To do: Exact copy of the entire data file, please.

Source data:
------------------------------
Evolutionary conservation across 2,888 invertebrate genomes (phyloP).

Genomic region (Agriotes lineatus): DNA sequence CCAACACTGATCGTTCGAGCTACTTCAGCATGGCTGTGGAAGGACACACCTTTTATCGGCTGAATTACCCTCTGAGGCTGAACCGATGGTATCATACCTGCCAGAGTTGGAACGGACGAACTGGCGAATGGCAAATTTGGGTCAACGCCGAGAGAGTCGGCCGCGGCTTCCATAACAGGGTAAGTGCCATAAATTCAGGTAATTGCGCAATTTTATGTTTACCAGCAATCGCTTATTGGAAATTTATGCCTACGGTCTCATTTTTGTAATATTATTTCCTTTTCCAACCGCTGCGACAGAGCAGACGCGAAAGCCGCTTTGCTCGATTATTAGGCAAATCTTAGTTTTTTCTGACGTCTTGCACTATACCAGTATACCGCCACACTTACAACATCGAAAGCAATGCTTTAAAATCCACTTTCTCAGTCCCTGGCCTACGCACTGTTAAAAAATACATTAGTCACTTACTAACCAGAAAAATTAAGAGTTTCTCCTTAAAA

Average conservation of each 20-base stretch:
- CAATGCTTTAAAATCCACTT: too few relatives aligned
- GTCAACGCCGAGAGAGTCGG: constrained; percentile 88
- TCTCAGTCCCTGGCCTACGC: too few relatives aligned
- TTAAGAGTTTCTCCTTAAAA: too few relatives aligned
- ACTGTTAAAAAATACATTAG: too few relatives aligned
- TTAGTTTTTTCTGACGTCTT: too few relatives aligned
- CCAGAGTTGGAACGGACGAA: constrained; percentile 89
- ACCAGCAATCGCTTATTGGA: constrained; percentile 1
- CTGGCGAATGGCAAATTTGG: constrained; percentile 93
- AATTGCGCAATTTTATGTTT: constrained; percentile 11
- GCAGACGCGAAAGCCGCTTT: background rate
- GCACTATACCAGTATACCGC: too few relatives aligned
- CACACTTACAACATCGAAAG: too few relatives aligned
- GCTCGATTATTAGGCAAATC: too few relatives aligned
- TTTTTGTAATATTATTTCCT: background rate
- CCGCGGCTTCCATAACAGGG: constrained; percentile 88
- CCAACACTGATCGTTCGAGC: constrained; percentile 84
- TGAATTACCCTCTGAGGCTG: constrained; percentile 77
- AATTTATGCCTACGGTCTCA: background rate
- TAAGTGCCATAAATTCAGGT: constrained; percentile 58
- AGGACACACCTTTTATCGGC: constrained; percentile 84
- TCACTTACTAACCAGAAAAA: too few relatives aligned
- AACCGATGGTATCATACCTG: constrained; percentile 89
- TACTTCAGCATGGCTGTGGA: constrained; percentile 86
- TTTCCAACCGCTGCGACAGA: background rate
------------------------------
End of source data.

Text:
Evolutionary conservation across 2,888 invertebrate genomes (phyloP).

Genomic region (Agriotes lineatus): DNA sequence CCAACACTGATCGTTCGAGCTACTTCAGCATGGCTGTGGAAGGACACACCTTTTATCGGCTGAATTACCCTCTGAGGCTGAACCGATGGTATCATACCTGCCAGAGTTGGAACGGACGAACTGGCGAATGGCAAATTTGGGTCAACGCCGAGAGAGTCGGCCGCGGCTTCCATAACAGGGTAAGTGCCATAAATTCAGGTAATTGCGCAATTTTATGTTTACCAGCAATCGCTTATTGGAAATTTATGCCTACGGTCTCATTTTTGTAATATTATTTCCTTTTCCAACCGCTGCGACAGAGCAGACGCGAAAGCCGCTTTGCTCGATTATTAGGCAAATCTTAGTTTTTTCTGACGTCTTGCACTATACCAGTATACCGCCACACTTACAACATCGAAAGCAATGCTTTAAAATCCACTTTCTCAGTCCCTGGCCTACGCACTGTTAAAAAATACATTAGTCACTTACTAACCAGAAAAATTAAGAGTTTCTCCTTAAAA

Average conservation of each 20-base stretch:
- CAATGCTTTAAAATCCACTT: too few relatives aligned
- GTCAACGCCGAGAGAGTCGG: constrained; percentile 88
- TCTCAGTCCCTGGCCTACGC: too few relatives aligned
- TTAAGAGTTTCTCCTTAAAA: too few relatives aligned
- ACTGTTAAAAAATACATTAG: too few relatives aligned
- TTAGTTTTTTCTGACGTCTT: too few relatives aligned
- CCAGAGTTGGAACGGACGAA: constrained; percentile 89
- ACCAGCAATCGCTTATTGGA: constrained; percentile 1
- CTGGCGAATGGCAAATTTGG: constrained; percentile 93
- AATTGCGCAATTTTATGTTT: constrained; percentile 11
- GCAGACGCGAAAGCCGCTTT: background rate
- GCACTATACCAGTATACCGC: too few relatives aligned
- CACACTTACAACATCGAAAG: too few relatives aligned
- GCTCGATTATTAGGCAAATC: too few relatives aligned
- TTTTTGTAATATTATTTCCT: background rate
- CCGCGGCTTCCATAACAGGG: constrained; percentile 88
- CCAACACTGATCGTTCGAGC: constrained; percentile 84
- TGAATTACCCTCTGAGGCTG: constrained; percentile 77
- AATTTATGCCTACGGTCTCA: background rate
- TAAGTGCCATAAATTCAGGT: constrained; percentile 58
- AGGACACACCTTTTATCGGC: constrained; percentile 84
- TCACTTACTAACCAGAAAAA: too few relatives aligned
- AACCGATGGTATCATACCTG: constrained; percentile 89
- TACTTCAGCATGGCTGTGGA: constrained; percentile 86
- TTTCCAACCGCTGCGACAGA: background rate